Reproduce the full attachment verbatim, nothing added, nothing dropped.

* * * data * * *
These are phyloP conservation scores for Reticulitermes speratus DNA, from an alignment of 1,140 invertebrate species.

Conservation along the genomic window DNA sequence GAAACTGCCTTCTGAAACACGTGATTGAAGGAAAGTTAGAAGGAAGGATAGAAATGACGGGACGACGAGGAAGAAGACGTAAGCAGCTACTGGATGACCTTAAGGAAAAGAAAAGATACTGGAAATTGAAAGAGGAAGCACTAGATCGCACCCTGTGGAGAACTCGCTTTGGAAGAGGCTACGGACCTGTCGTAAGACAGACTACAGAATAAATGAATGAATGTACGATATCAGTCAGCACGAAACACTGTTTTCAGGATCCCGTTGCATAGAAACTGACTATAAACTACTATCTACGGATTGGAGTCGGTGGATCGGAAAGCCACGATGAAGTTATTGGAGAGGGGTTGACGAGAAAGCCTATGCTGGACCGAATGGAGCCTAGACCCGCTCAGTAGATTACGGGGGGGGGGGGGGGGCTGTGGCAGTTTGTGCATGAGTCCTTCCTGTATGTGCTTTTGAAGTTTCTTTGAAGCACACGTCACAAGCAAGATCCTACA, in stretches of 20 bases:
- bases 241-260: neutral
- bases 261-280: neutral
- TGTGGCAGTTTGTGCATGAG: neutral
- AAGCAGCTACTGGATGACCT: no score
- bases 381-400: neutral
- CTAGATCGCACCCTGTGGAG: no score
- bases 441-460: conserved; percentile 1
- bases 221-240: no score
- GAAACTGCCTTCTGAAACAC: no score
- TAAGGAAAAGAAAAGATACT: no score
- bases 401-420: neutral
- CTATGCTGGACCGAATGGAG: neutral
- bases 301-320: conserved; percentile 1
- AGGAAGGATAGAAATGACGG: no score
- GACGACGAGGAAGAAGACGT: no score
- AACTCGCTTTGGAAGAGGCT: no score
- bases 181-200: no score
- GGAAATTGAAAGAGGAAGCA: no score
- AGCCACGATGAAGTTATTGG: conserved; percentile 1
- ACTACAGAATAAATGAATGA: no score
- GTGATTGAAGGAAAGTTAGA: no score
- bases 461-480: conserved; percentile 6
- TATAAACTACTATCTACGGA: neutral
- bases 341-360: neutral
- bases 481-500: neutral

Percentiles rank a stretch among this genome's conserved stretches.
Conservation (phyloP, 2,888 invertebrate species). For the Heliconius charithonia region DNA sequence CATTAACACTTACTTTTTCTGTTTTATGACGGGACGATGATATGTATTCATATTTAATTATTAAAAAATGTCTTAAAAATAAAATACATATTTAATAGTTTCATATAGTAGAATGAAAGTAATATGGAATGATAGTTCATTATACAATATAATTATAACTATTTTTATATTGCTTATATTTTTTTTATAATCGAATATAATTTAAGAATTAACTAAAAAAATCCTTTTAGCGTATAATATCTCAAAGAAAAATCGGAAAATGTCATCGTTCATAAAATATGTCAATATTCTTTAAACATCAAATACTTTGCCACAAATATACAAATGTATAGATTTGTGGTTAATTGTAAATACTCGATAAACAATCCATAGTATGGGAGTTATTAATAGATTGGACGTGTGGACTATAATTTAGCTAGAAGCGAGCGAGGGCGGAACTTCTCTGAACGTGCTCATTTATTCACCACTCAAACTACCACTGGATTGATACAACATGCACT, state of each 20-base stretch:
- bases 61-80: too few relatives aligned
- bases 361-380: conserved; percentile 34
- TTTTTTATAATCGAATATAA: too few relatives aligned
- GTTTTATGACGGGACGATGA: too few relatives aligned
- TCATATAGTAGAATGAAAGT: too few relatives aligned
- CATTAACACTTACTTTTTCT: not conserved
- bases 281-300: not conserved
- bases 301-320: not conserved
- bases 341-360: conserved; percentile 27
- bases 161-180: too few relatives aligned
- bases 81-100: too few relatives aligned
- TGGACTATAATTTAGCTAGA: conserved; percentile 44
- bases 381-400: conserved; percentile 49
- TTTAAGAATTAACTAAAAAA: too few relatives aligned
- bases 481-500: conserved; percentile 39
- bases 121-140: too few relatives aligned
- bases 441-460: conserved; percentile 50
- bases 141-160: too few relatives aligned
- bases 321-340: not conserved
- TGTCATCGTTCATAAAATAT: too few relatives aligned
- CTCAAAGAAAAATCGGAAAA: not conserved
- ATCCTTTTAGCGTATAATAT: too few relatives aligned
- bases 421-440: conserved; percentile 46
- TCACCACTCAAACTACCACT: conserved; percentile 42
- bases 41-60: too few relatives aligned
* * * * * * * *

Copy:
These are phyloP conservation scores for Reticulitermes speratus DNA, from an alignment of 1,140 invertebrate species.

Conservation along the genomic window DNA sequence GAAACTGCCTTCTGAAACACGTGATTGAAGGAAAGTTAGAAGGAAGGATAGAAATGACGGGACGACGAGGAAGAAGACGTAAGCAGCTACTGGATGACCTTAAGGAAAAGAAAAGATACTGGAAATTGAAAGAGGAAGCACTAGATCGCACCCTGTGGAGAACTCGCTTTGGAAGAGGCTACGGACCTGTCGTAAGACAGACTACAGAATAAATGAATGAATGTACGATATCAGTCAGCACGAAACACTGTTTTCAGGATCCCGTTGCATAGAAACTGACTATAAACTACTATCTACGGATTGGAGTCGGTGGATCGGAAAGCCACGATGAAGTTATTGGAGAGGGGTTGACGAGAAAGCCTATGCTGGACCGAATGGAGCCTAGACCCGCTCAGTAGATTACGGGGGGGGGGGGGGGGCTGTGGCAGTTTGTGCATGAGTCCTTCCTGTATGTGCTTTTGAAGTTTCTTTGAAGCACACGTCACAAGCAAGATCCTACA, in stretches of 20 bases:
- bases 241-260: neutral
- bases 261-280: neutral
- TGTGGCAGTTTGTGCATGAG: neutral
- AAGCAGCTACTGGATGACCT: no score
- bases 381-400: neutral
- CTAGATCGCACCCTGTGGAG: no score
- bases 441-460: conserved; percentile 1
- bases 221-240: no score
- GAAACTGCCTTCTGAAACAC: no score
- TAAGGAAAAGAAAAGATACT: no score
- bases 401-420: neutral
- CTATGCTGGACCGAATGGAG: neutral
- bases 301-320: conserved; percentile 1
- AGGAAGGATAGAAATGACGG: no score
- GACGACGAGGAAGAAGACGT: no score
- AACTCGCTTTGGAAGAGGCT: no score
- bases 181-200: no score
- GGAAATTGAAAGAGGAAGCA: no score
- AGCCACGATGAAGTTATTGG: conserved; percentile 1
- ACTACAGAATAAATGAATGA: no score
- GTGATTGAAGGAAAGTTAGA: no score
- bases 461-480: conserved; percentile 6
- TATAAACTACTATCTACGGA: neutral
- bases 341-360: neutral
- bases 481-500: neutral

Percentiles rank a stretch among this genome's conserved stretches.
Conservation (phyloP, 2,888 invertebrate species). For the Heliconius charithonia region DNA sequence CATTAACACTTACTTTTTCTGTTTTATGACGGGACGATGATATGTATTCATATTTAATTATTAAAAAATGTCTTAAAAATAAAATACATATTTAATAGTTTCATATAGTAGAATGAAAGTAATATGGAATGATAGTTCATTATACAATATAATTATAACTATTTTTATATTGCTTATATTTTTTTTATAATCGAATATAATTTAAGAATTAACTAAAAAAATCCTTTTAGCGTATAATATCTCAAAGAAAAATCGGAAAATGTCATCGTTCATAAAATATGTCAATATTCTTTAAACATCAAATACTTTGCCACAAATATACAAATGTATAGATTTGTGGTTAATTGTAAATACTCGATAAACAATCCATAGTATGGGAGTTATTAATAGATTGGACGTGTGGACTATAATTTAGCTAGAAGCGAGCGAGGGCGGAACTTCTCTGAACGTGCTCATTTATTCACCACTCAAACTACCACTGGATTGATACAACATGCACT, state of each 20-base stretch:
- bases 61-80: too few relatives aligned
- bases 361-380: conserved; percentile 34
- TTTTTTATAATCGAATATAA: too few relatives aligned
- GTTTTATGACGGGACGATGA: too few relatives aligned
- TCATATAGTAGAATGAAAGT: too few relatives aligned
- CATTAACACTTACTTTTTCT: not conserved
- bases 281-300: not conserved
- bases 301-320: not conserved
- bases 341-360: conserved; percentile 27
- bases 161-180: too few relatives aligned
- bases 81-100: too few relatives aligned
- TGGACTATAATTTAGCTAGA: conserved; percentile 44
- bases 381-400: conserved; percentile 49
- TTTAAGAATTAACTAAAAAA: too few relatives aligned
- bases 481-500: conserved; percentile 39
- bases 121-140: too few relatives aligned
- bases 441-460: conserved; percentile 50
- bases 141-160: too few relatives aligned
- bases 321-340: not conserved
- TGTCATCGTTCATAAAATAT: too few relatives aligned
- CTCAAAGAAAAATCGGAAAA: not conserved
- ATCCTTTTAGCGTATAATAT: too few relatives aligned
- bases 421-440: conserved; percentile 46
- TCACCACTCAAACTACCACT: conserved; percentile 42
- bases 41-60: too few relatives aligned